Researcher Dr. Michael Cohen relates that in the process of personalizing stories, kids find hooks in any medium or tale to identify with, thereby making even the oldest-tech entertainment (storytelling) interactive…
his year, during my family’s ritual summer holiday in Cape Cod, my six-year-old daughter Laura reconnected with her summer friends and made some new ones-three kids her own age who were also vacationing with their families. Over a two-day period, an interesting chain of events occurred and I couldn’t help but take note.
Due to a series of unplanned circumstances, within a 48-hour period, I found myself and the four six-year-olds at a drive-in movie, the local library, reading in our living room, at a sunset campfire on the beach and in front of the VCR. Recounting my adventure to my wife at the end of the two days, I realized that one thing connected all of these activities: story. Whether it was a high-tech, animated Disney film or a simple (and scary!) campfire tale, the kids were constantly surrounded and completely engaged by narrative. And one thing was certain. It did not matter what the medium was-all the excitement was about the story.
Day one was rainy, so the kids watched The Little Mermaid on video. Although they had seen the film a dozen times, afterwards, each one quickly identified with certain characters and began to act out scenes from the movie. One little girl, Alexei, spoke enthusiastically about Ariel, but then lamented how ‘Ariel must miss her mom and dad when she doesn’t have a tail and walks on land.’ My daughter reminded her that her mom and dad would always love her no matter what, to which Alexei replied philosophically: ‘Good point.’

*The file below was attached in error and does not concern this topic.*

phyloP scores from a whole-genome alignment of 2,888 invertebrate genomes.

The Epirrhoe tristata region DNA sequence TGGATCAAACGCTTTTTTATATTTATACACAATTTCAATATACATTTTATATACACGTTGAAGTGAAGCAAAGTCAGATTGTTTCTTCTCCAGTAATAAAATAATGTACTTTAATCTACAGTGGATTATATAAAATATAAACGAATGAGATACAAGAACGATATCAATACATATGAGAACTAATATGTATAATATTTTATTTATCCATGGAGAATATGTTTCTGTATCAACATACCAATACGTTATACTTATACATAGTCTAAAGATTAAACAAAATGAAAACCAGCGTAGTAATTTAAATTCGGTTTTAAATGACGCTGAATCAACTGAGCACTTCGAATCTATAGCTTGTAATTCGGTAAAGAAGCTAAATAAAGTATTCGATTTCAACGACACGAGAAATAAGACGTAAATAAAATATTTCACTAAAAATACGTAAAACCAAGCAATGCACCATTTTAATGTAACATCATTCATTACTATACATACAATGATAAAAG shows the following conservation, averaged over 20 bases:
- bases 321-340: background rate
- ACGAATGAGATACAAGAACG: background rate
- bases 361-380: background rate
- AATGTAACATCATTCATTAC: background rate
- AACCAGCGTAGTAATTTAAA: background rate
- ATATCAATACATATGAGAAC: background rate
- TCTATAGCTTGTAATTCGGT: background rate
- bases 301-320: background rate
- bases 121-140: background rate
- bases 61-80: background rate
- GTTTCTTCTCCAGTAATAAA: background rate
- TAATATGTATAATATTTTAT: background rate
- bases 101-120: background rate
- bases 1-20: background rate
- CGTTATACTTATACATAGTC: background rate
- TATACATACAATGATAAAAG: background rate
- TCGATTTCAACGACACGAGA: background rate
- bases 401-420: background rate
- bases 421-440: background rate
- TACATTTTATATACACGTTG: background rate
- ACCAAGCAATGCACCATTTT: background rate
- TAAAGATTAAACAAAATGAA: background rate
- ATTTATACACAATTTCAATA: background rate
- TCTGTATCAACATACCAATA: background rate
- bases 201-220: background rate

Next, we went to the local library, where the kids found Mirette and the High Wire books and took turns reading to each other. They were incredibly animated and expressive, identifying with both Mirette and Bellini. They did not want to stop when the hour was over. So when we headed home, the activity progressed into a full-blown theater production with homemade costumes and sets. After much pleading, I insanely agreed to a slumber party.
The next morning, the sun was up so we spent the day at the beach. The kids set up a tea party and invited only certain guests. ‘We don’t want everyone on the beach to come,’ said Laura. ‘We want only mermaids.’ They tied their ankles together with seaweed and thrashed around on the shore.
At the end of the day, we built a campfire and I told my scariest story, one from my own childhood. The kids were visibly frightened but thrilled at the idea of a haunted house. ‘It reminds me of Goosebumps,’ most agreed. They asked endless questions about ghosts, skeletons and who was tucking them in that night.
After the campfire, we went home, and Laura, too excited to sleep, asked to put on, what else, The Little Mermaid. ‘Thanks,’ she said. ‘I wanted to watch this again.’
As I remember these two days in Cape Cod, I think about how each child connected to the various stories and how they projected themselves into the narrative. Whether they identified with Ariel, Mirette, Bellini the Tightrope Walker or one of a group of children hunting for ghosts, they had fully entered into the adventure. Storytelling has always been an important way to pass along cultural values and to create social bonds. Human history is characterized by the use of story to communicate ideas to children and to help them make sense of their experience.
We now know that narrative is critical for children to develop expressive freedom and creativity, to construct a sense of self and appropriate social behaviors. Recovery from traumatic experiences is characterized by the telling and creation of the ‘trauma story.’
Children are curious and stories answer their questions. Cape Cod reminded me that narrative is not an individual experience. Narrative is the way we connect to the world. It expands our experience so that we actually are the little mermaids, the tightrope walkers and prisoners in haunted houses. The creation of personal narrative gives meaning and context to the adventure of our own lives.
The lesson that I take from the experience is that no matter how wide-eyed we get about new, sophisticated or fancy media, it all comes down to the simple story.
Dr. Michael Cohen is a developmental psychologist and founding member of A.R.C. Consulting, where he conducts international research on issues such as children’s media, education, international organization and public policy.
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